Chapter 6: Public Opinion and Political Action
1. American People
a. Public Opinion
i. The distribution of the population’s beliefs about politics and policy issues.
i. The science of population changes.
i. An “actual enumeration” of the population, which the Constitution requires that the government conduct every 10 years. The census is a valuable tool for understanding demographic changes.
d. The Immigrant Society
i. 1 Million legal immigrants every year
ii. 0.5 Million illegal immigrants every year
iii. 27% of California’s population is foreign born
iv. 1% of West Virginia’s population is foreign born
e. The American Melting Pot
i. Melting pot
1. A term used to characterize the United States, with its history of immigration and mixing of cultures, ideas, and people.
ii. Minority majority
1. The situation, likely to beginning in the mid-twenty-first century, in which the non-Hispanic whites will be the minority in the country. All the minority groups will represent a majority.
iii. Political culture
1. An overall set of values widely shared within a society
f. The Regional Shift
i. Population growth is happening in the south and out west and not in the Midwest or northeast.
1. The process of reallocating seats in the House of Representatives every 10 years on the basis of the results of the census.
g. The Graying of America
i. Despite the growth, our population is getting older.
ii. In 1960 there was 5.7 workers per retiree
iii. In 2040 there will be 2 workers per retiree
2. How Americans Learn About Politics: Political Socialization
a. Political socialization
i. The process though which individuals in a society acquire political attitudes. Views, and knowledge, based on inputs from family, schools, the media and others.
b. The Process of Political Socialization
i. The Family
ii. The Mass Media
c. Political Learning over a Lifetime
i. Politics is a lifelong activity and people’s opinions and positions will change as they develop as a person.
3. Measuring Public Opinion and Political Information
a. How Polls Are Conducted
1. A relatively small proportion of people who are chosen in a survey so as to be representative of the whole.
ii. Random sampling
1. The key technique employed by survey researchers, which operates on the principle that everyone should have an equal probability of being selected for the sample.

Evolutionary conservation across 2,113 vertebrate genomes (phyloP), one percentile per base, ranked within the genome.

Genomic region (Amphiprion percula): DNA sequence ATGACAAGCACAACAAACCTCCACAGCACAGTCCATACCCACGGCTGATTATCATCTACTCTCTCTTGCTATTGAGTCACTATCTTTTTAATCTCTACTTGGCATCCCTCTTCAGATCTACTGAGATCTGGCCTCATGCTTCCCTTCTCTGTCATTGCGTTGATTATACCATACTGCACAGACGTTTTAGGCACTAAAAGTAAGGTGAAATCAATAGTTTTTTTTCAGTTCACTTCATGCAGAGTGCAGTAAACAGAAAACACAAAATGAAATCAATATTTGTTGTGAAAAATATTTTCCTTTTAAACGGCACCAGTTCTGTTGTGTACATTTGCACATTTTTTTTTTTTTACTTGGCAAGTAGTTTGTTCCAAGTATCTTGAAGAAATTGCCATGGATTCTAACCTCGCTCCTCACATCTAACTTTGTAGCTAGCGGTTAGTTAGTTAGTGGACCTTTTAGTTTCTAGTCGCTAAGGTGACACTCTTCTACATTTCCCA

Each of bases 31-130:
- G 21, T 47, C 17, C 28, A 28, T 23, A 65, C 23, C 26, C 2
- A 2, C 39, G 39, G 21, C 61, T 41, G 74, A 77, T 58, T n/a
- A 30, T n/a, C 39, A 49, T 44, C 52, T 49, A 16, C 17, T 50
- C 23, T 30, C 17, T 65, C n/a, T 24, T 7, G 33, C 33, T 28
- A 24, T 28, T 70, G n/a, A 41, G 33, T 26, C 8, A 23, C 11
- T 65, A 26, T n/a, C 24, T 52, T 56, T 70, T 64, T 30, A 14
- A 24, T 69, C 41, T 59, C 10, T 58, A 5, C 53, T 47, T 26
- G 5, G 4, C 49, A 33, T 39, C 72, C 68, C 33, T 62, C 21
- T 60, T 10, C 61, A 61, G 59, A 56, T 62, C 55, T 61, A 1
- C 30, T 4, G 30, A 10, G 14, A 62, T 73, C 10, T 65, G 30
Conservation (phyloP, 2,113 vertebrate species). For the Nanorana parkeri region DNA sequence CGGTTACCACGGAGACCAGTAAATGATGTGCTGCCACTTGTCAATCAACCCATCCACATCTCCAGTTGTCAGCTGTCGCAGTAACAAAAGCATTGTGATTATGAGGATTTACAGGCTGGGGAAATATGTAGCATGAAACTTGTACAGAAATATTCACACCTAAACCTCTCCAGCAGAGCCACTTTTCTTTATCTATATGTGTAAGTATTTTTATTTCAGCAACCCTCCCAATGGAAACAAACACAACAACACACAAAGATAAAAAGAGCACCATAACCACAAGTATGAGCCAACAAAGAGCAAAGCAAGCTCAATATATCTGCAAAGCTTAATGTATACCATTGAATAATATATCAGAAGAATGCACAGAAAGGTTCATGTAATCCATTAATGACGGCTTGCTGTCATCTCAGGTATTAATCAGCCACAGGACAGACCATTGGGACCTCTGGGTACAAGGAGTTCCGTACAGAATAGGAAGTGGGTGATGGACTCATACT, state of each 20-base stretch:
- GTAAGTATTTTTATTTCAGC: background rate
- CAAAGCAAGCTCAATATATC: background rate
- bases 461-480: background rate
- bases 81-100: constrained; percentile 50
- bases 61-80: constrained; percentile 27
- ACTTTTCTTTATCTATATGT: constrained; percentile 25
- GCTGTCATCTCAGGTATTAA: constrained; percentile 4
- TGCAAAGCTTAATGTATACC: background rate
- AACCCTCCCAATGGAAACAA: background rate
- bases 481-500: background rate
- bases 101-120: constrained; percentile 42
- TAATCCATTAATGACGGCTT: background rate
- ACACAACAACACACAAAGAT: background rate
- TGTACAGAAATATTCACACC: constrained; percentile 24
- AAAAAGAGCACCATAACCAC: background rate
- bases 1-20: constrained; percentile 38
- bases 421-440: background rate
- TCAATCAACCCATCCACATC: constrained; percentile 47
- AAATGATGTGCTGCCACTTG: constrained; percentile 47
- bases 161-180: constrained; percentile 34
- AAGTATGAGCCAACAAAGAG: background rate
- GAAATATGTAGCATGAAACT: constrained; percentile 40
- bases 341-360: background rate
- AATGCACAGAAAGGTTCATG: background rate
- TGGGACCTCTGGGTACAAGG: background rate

iii. Sampling error
1. The level of confidence in the findings of a public opinion poll. The more people interviewed, the more confident one can be of the results.
iv. Random-digit dialing
1. A technique used by pollsters to place telephone calls randomly to both listed and unlisted numbers when conducting a survey.
b. The Role of Polls in American Democracy
i. Polls can tell what the public is feeling about a certain person or issue.
ii. Exit poll
1. Public opinion survey used by major media pollsters to predict electoral winners with speed and precision.
c. What Polls Reveal About Americans’ Political Information
i. Polls reveal Americans opinions outside of the voting booth
ii. Present the chance for public officials to change their positions to appease the public.
d. The Decline of Trust in the Government
i. The American public has been continually dissatisfied with the performance of the government.
4. What Americans Value: Political Ideologies
a. Political ideology
i. A coherent set of beliefs about politics, public policy, and public purpose, which helps give meaning to political events.
b. Who Are the Liberals and Conservatives?
i. 36% conservative
ii. 38% moderate
iii. 26% liberal
iv. Young people tend to be more liberal
v. Gender gap
1. The regular pattern in which women are more likely to support Democratic candidates, in part because they tend to be less conservative than men and more likely to support spending on social services and to oppose higher levels of military spending.
c. Do People Think in Ideological Terms?
i. 12% are ideologues
ii. 42% are group benefit voters
iii. 22% are voters who expressed no ideological reasoning or political affiliation to support votes.
5. How American Participate in Politics
a. Political participation
i. All the activities used by citizens to influence the selection of political leaders or the policies they pursue. The most common means of political participation in a democracy is voting; other means include protest and civil disobedience.
b. Conventional participation
c. Protest as Participation
1. A form of political participation designed to achieve policy changes through dramatic and unconventional tactics.
ii. Civil disobedience
1. A form of political participation based on a conscious decision to break a law believed to be unjust and to suffer the consequences.
d. Class, Inequality, and Participation
i. Minorities have a collective conscientious that gives them unity when they vote.
ii. Minorities are more likely to vote than whites
6. Understanding Public Opinion and Political Action
a. Public Attitudes Toward the Scope of Government
i. The fact that public opinion is often contradictory may contribute to political gridlock because it is hard for politicians to know which aspect of the public’s opinion to follow
b. Democracy, Public Opinion, and Political Action
works best when everyone participates and we hold political accountable for